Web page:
Thursday, April 29, 2010

Europe's Price Tag

Price tag of solving Europe keeps going up and up and up. On the way to the superbubble that eventually ends civilization if they actually do this. (actually the fate may have already been sealed without them doing this) This is nothing different than what started WWII with all the cross guarantees of defense. Poland has a pact with Hungary and England has a pack with Poland and France has a pact with England. So if Hungary is attacked everyone declares war on everyone else. Except now you have financial bailout pacts.

This is from Bloomberg yesterday.

European policy makers may need to provide as much as 600 billion euros ($794 billion) in aid or buy government bonds if they are to stamp out the region’s spreading fiscal crisis, said economists at Goldman Sachs Group Inc., JPMorgan Chase & Co. and Royal Bank of Scotland Group Plc.


With Greece’s budget turmoil infecting markets from Rome to Madrid, economists are urging German Chancellor Angela Merkel, European Central Bank President Jean-Claude Trichet and other officials to come up with unprecedented measures. Other steps could see governments guaranteeing bonds and the ECB abandoning collateral rules or reviving unlimited lending to banks, the economists said.


The extra yield that investors demand to hold Portuguese 10-year bonds over bunds rose 59 basis points to 277 points yesterday, the most since 1997, before slipping 3 points today. The spread on Spanish debt increased to the most in more than a year yesterday and the spread on the bonds of Italy, the euro region’s third-largest economy, was the highest since July. The premium on Greek bonds surpassed 8 percentage points.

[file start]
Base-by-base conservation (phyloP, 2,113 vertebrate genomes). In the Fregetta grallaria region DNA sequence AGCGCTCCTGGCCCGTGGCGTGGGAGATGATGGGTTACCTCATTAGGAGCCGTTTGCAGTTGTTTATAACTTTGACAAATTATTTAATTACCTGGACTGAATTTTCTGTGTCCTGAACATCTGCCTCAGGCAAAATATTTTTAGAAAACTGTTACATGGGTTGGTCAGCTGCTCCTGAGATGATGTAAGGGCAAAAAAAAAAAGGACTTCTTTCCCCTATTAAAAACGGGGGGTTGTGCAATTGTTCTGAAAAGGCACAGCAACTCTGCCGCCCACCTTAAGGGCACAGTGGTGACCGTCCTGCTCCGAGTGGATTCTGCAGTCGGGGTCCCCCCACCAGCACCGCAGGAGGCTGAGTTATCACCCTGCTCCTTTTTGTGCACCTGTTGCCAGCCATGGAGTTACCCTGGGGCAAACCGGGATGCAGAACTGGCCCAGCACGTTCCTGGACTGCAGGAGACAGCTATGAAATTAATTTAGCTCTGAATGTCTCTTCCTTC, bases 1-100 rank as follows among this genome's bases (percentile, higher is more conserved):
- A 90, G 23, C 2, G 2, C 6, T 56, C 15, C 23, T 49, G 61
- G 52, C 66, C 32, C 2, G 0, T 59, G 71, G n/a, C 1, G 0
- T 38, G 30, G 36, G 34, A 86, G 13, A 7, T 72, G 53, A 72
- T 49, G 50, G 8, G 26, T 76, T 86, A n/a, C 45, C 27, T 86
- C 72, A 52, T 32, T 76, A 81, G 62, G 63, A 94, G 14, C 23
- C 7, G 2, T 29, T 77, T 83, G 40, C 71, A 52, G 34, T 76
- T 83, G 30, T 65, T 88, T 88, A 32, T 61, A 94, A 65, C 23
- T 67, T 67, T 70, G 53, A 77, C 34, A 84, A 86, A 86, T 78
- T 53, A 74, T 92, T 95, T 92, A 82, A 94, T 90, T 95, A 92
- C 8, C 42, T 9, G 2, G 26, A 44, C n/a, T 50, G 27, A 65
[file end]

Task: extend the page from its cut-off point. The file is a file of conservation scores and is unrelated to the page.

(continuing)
“This is like Ebola,” Organization for Economic Cooperation and Development Secretary General Gurria told Bloomberg Television today. “It’s threatening the stability of the financial system.” The World Health Organization calls Ebola “one of the most virulent viral diseases known to humankind.”

Heck yeah, the virus is a perfect comparison because the financial system is so dang interconnected that someone like Greece who shouldn't matter at all holds the world hostage. So the fact we are too interconnected means the solution is to become more interconnected. Now that is Harvard like genius at its best right there.


Justin said...

The problem though, is this - what are the alternatives?

Unless Germany and France are prepared to see 30 years of hard work unravel, they cannot just stand idly by while Greece implodes and brings down the Euro with it, with the EU possibly next.

Don't forget that Germany (espcially) and France reaped huge rewards from the Euro - you now had all these once puny little Mediterranean countries importing like crazy with their new fancy (highly-valuable) currency. This benefited the German export machine and France to a lesset extent.

The strength of the German economy has largely been built on the back of allowing the Euro nations to use the Euro to buy German goods and services. This is a massive advantage which I can't see Germany letting go. And the same applies to France.

However, it's becoming clear that the problem is spreading (as you point out) and unmanageble. Eventually the whole house of cards must collapse, but that could be many many years away. In the interim it's more likely that we will see a stage-managed Greek default (kind of like a pre-packaged bankruptcy) where the banks/pension funds and other bondholders take some sort of a haircut in return for an even greater EU-backed long-term bailout package. I think...

It's hard to say really, we are in unchartered waters here.

Market Seer said...

Just responded in the post above. The entire monetary system is very poorly put togther. You say 30 years of hard work but it is 30 years of trying to build a mansion and instead the end result was a room thatch hut. The whole thing is shoddy and was never going to last. This is the first little test (Greece is just 2% of the Eurozone economy) and the whole thing is about to collapse.

So your holding onto something that isn't going to work with the outcome of the bust being that much larger.

Justin said...

Well I'm sure it was 30 years fo hard work, even if the outcome was just a shoddy little shack that fell down at the first little breeze :-)

Certainly Greece is stuffed (and probably the Euro), it's just a matter of when. I figure they will try and hold the line for the next couple of years.